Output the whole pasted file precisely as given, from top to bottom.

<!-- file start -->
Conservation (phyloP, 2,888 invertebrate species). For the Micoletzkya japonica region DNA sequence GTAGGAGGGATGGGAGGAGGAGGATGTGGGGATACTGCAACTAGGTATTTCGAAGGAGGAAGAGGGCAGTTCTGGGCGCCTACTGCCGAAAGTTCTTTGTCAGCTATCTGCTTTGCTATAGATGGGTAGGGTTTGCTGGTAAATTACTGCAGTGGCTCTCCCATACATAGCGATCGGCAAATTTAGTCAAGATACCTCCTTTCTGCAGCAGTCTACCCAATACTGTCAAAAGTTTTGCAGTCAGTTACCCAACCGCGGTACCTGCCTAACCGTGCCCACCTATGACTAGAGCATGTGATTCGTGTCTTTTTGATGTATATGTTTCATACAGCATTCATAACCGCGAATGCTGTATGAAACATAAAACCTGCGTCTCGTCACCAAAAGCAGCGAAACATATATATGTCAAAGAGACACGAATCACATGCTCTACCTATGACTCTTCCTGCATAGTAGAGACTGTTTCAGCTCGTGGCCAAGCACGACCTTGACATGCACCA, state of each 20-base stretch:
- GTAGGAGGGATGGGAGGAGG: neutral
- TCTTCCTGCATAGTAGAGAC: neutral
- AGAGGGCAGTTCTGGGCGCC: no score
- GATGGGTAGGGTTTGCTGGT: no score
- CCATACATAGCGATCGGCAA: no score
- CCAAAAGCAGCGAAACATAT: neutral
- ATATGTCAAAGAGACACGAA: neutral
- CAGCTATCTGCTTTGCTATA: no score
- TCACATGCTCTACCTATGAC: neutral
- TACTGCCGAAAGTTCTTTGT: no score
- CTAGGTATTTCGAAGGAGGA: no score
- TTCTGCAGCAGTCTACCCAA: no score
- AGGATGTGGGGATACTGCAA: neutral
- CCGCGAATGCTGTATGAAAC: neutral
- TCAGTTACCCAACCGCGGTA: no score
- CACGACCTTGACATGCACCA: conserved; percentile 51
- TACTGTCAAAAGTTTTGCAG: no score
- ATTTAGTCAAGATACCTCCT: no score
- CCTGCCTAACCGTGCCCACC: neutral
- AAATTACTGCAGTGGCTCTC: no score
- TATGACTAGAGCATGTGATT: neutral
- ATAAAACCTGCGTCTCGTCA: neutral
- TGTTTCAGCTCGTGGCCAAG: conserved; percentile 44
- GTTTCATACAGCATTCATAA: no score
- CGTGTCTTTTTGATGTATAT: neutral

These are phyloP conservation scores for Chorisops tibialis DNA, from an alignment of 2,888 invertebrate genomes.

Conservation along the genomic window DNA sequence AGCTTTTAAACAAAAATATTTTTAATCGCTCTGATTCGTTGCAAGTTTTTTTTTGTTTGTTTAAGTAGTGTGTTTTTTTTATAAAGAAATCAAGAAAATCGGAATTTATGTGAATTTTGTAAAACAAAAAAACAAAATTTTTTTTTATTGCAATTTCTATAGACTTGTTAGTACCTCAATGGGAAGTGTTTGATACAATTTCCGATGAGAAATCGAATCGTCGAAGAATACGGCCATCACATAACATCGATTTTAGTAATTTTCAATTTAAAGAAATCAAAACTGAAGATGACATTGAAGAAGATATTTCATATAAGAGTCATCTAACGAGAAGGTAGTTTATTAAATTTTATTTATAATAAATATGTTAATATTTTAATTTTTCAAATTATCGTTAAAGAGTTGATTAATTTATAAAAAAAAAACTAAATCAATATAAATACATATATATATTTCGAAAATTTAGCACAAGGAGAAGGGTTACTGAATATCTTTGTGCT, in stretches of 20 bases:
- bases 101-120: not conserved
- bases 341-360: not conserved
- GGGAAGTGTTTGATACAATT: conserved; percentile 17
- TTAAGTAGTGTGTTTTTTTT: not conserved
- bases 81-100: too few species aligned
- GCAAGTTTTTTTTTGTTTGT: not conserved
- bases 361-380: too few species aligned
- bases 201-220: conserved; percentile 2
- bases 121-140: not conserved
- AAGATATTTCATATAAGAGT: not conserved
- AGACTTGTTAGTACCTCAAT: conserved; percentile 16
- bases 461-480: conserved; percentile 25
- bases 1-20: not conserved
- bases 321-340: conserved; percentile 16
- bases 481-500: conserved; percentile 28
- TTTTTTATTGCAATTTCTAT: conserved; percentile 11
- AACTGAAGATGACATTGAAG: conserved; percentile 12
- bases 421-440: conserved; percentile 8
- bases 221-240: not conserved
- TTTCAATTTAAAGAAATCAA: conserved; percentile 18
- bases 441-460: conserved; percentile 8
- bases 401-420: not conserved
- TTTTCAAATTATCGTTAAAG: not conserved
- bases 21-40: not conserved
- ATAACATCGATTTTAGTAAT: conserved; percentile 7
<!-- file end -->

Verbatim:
Conservation (phyloP, 2,888 invertebrate species). For the Micoletzkya japonica region DNA sequence GTAGGAGGGATGGGAGGAGGAGGATGTGGGGATACTGCAACTAGGTATTTCGAAGGAGGAAGAGGGCAGTTCTGGGCGCCTACTGCCGAAAGTTCTTTGTCAGCTATCTGCTTTGCTATAGATGGGTAGGGTTTGCTGGTAAATTACTGCAGTGGCTCTCCCATACATAGCGATCGGCAAATTTAGTCAAGATACCTCCTTTCTGCAGCAGTCTACCCAATACTGTCAAAAGTTTTGCAGTCAGTTACCCAACCGCGGTACCTGCCTAACCGTGCCCACCTATGACTAGAGCATGTGATTCGTGTCTTTTTGATGTATATGTTTCATACAGCATTCATAACCGCGAATGCTGTATGAAACATAAAACCTGCGTCTCGTCACCAAAAGCAGCGAAACATATATATGTCAAAGAGACACGAATCACATGCTCTACCTATGACTCTTCCTGCATAGTAGAGACTGTTTCAGCTCGTGGCCAAGCACGACCTTGACATGCACCA, state of each 20-base stretch:
- GTAGGAGGGATGGGAGGAGG: neutral
- TCTTCCTGCATAGTAGAGAC: neutral
- AGAGGGCAGTTCTGGGCGCC: no score
- GATGGGTAGGGTTTGCTGGT: no score
- CCATACATAGCGATCGGCAA: no score
- CCAAAAGCAGCGAAACATAT: neutral
- ATATGTCAAAGAGACACGAA: neutral
- CAGCTATCTGCTTTGCTATA: no score
- TCACATGCTCTACCTATGAC: neutral
- TACTGCCGAAAGTTCTTTGT: no score
- CTAGGTATTTCGAAGGAGGA: no score
- TTCTGCAGCAGTCTACCCAA: no score
- AGGATGTGGGGATACTGCAA: neutral
- CCGCGAATGCTGTATGAAAC: neutral
- TCAGTTACCCAACCGCGGTA: no score
- CACGACCTTGACATGCACCA: conserved; percentile 51
- TACTGTCAAAAGTTTTGCAG: no score
- ATTTAGTCAAGATACCTCCT: no score
- CCTGCCTAACCGTGCCCACC: neutral
- AAATTACTGCAGTGGCTCTC: no score
- TATGACTAGAGCATGTGATT: neutral
- ATAAAACCTGCGTCTCGTCA: neutral
- TGTTTCAGCTCGTGGCCAAG: conserved; percentile 44
- GTTTCATACAGCATTCATAA: no score
- CGTGTCTTTTTGATGTATAT: neutral

These are phyloP conservation scores for Chorisops tibialis DNA, from an alignment of 2,888 invertebrate genomes.

Conservation along the genomic window DNA sequence AGCTTTTAAACAAAAATATTTTTAATCGCTCTGATTCGTTGCAAGTTTTTTTTTGTTTGTTTAAGTAGTGTGTTTTTTTTATAAAGAAATCAAGAAAATCGGAATTTATGTGAATTTTGTAAAACAAAAAAACAAAATTTTTTTTTATTGCAATTTCTATAGACTTGTTAGTACCTCAATGGGAAGTGTTTGATACAATTTCCGATGAGAAATCGAATCGTCGAAGAATACGGCCATCACATAACATCGATTTTAGTAATTTTCAATTTAAAGAAATCAAAACTGAAGATGACATTGAAGAAGATATTTCATATAAGAGTCATCTAACGAGAAGGTAGTTTATTAAATTTTATTTATAATAAATATGTTAATATTTTAATTTTTCAAATTATCGTTAAAGAGTTGATTAATTTATAAAAAAAAAACTAAATCAATATAAATACATATATATATTTCGAAAATTTAGCACAAGGAGAAGGGTTACTGAATATCTTTGTGCT, in stretches of 20 bases:
- bases 101-120: not conserved
- bases 341-360: not conserved
- GGGAAGTGTTTGATACAATT: conserved; percentile 17
- TTAAGTAGTGTGTTTTTTTT: not conserved
- bases 81-100: too few species aligned
- GCAAGTTTTTTTTTGTTTGT: not conserved
- bases 361-380: too few species aligned
- bases 201-220: conserved; percentile 2
- bases 121-140: not conserved
- AAGATATTTCATATAAGAGT: not conserved
- AGACTTGTTAGTACCTCAAT: conserved; percentile 16
- bases 461-480: conserved; percentile 25
- bases 1-20: not conserved
- bases 321-340: conserved; percentile 16
- bases 481-500: conserved; percentile 28
- TTTTTTATTGCAATTTCTAT: conserved; percentile 11
- AACTGAAGATGACATTGAAG: conserved; percentile 12
- bases 421-440: conserved; percentile 8
- bases 221-240: not conserved
- TTTCAATTTAAAGAAATCAA: conserved; percentile 18
- bases 441-460: conserved; percentile 8
- bases 401-420: not conserved
- TTTTCAAATTATCGTTAAAG: not conserved
- bases 21-40: not conserved
- ATAACATCGATTTTAGTAAT: conserved; percentile 7